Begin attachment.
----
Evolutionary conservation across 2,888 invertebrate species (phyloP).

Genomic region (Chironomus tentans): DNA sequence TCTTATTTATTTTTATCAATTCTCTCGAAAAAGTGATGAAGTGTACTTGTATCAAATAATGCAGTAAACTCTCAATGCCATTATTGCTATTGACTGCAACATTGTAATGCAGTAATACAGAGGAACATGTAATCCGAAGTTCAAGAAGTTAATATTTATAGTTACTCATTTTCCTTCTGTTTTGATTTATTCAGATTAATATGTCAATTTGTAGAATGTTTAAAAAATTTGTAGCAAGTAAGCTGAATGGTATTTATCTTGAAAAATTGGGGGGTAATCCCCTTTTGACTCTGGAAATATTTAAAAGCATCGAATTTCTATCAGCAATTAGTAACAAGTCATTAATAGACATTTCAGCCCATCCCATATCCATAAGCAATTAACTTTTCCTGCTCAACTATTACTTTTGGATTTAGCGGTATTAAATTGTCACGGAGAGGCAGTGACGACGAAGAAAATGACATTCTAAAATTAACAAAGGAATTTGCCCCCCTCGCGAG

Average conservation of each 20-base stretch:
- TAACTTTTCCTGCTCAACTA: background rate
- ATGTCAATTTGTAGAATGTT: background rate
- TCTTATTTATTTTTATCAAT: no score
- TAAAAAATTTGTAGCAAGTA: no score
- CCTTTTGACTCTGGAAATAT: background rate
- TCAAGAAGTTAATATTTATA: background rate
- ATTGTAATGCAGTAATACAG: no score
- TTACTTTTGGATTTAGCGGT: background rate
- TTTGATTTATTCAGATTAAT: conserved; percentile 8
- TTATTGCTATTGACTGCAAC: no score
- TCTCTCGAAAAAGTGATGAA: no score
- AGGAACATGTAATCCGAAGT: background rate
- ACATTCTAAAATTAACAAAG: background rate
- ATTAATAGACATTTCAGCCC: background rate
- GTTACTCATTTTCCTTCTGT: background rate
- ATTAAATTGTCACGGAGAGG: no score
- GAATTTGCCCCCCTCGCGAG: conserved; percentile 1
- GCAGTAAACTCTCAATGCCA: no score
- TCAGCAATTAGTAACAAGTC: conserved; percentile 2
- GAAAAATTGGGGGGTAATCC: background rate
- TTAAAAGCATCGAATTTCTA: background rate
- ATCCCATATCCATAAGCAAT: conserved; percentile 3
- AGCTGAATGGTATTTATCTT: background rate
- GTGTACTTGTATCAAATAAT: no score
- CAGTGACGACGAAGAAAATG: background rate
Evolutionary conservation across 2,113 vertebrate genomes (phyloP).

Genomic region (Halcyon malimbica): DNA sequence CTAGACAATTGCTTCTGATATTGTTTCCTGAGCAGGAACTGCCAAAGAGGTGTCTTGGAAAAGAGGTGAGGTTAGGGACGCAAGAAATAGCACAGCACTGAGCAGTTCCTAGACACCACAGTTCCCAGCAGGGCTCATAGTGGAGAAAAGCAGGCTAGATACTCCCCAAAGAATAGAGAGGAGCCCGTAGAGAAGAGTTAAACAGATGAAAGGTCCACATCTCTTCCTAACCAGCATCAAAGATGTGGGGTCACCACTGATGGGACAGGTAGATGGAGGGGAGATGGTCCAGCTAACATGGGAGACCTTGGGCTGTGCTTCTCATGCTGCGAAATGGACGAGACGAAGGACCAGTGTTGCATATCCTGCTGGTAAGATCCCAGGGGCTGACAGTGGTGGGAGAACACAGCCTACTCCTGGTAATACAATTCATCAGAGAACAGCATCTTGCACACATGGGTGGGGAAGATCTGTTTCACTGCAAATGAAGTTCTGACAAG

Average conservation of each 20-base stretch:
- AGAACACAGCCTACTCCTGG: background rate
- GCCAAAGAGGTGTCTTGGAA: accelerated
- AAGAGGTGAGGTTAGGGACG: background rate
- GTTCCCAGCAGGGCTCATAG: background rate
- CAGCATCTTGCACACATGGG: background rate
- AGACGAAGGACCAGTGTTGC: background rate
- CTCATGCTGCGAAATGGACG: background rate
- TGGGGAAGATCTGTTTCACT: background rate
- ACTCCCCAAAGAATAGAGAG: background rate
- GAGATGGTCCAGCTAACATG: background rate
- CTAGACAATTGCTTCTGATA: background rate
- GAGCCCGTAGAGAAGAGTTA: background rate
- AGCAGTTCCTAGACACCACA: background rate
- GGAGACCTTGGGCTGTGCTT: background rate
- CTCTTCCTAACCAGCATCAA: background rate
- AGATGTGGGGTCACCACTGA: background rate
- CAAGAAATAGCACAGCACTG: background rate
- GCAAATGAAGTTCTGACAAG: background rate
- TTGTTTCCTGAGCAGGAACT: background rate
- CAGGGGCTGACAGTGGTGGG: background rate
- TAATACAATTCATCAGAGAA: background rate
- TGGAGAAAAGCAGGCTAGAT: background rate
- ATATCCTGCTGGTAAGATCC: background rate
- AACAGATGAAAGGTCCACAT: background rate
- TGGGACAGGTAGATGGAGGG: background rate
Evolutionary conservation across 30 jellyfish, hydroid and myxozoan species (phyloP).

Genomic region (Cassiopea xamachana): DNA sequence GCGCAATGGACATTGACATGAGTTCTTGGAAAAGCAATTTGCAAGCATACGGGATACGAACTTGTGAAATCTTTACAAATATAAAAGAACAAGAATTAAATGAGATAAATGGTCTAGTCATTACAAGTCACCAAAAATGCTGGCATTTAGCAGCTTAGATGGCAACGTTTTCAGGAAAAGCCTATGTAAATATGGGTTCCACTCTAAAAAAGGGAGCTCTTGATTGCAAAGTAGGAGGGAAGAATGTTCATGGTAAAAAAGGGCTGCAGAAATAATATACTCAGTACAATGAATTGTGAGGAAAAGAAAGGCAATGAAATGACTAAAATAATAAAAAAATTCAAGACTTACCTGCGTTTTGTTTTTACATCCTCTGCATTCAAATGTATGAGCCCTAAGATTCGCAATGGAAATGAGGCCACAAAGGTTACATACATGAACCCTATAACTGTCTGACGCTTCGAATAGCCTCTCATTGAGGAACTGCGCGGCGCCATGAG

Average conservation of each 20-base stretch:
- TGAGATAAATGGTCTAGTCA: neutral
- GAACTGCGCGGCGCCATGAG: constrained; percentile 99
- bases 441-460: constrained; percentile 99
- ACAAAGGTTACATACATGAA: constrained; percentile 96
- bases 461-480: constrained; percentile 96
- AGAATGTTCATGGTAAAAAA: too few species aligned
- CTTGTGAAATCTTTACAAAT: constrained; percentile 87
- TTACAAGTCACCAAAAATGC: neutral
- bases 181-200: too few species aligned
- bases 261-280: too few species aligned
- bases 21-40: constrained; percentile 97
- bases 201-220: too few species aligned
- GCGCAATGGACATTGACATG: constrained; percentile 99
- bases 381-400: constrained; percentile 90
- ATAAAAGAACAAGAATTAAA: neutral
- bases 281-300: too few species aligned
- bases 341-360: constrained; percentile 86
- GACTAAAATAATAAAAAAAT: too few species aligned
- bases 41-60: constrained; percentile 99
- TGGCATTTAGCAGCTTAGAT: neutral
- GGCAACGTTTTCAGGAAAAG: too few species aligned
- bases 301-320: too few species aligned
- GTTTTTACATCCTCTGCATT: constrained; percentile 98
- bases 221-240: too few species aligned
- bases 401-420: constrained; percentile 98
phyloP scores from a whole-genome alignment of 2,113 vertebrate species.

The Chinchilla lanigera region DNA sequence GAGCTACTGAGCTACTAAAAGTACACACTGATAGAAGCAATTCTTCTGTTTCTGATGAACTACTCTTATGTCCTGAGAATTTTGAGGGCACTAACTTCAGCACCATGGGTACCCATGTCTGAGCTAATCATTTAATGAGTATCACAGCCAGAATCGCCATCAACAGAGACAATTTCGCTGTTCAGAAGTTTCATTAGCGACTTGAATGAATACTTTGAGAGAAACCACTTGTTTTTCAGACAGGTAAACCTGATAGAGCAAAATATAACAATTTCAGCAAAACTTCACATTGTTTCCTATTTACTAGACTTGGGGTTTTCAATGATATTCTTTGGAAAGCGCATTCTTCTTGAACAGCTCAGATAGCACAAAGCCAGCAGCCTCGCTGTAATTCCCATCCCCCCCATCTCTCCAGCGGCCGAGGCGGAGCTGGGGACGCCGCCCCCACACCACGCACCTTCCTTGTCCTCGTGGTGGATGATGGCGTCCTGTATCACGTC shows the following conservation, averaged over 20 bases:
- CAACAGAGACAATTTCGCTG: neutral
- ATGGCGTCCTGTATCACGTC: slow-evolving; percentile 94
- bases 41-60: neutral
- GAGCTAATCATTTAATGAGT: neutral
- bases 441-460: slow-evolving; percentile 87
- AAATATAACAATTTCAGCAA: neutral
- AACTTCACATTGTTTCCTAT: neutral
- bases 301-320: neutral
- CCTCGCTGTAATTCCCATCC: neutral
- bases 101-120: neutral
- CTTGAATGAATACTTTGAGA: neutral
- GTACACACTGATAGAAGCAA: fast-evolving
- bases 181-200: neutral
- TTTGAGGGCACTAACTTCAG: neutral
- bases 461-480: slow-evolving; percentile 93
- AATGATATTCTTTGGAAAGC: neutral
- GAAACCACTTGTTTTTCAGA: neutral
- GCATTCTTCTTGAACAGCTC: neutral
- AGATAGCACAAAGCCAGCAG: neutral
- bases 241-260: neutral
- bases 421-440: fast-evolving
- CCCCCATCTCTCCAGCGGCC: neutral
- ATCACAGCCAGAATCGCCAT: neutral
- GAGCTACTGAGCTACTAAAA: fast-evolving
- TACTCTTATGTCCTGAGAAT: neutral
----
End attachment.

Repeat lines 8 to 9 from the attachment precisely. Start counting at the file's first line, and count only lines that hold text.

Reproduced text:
- CCTTTTGACTCTGGAAATAT: background rate
- TCAAGAAGTTAATATTTATA: background rate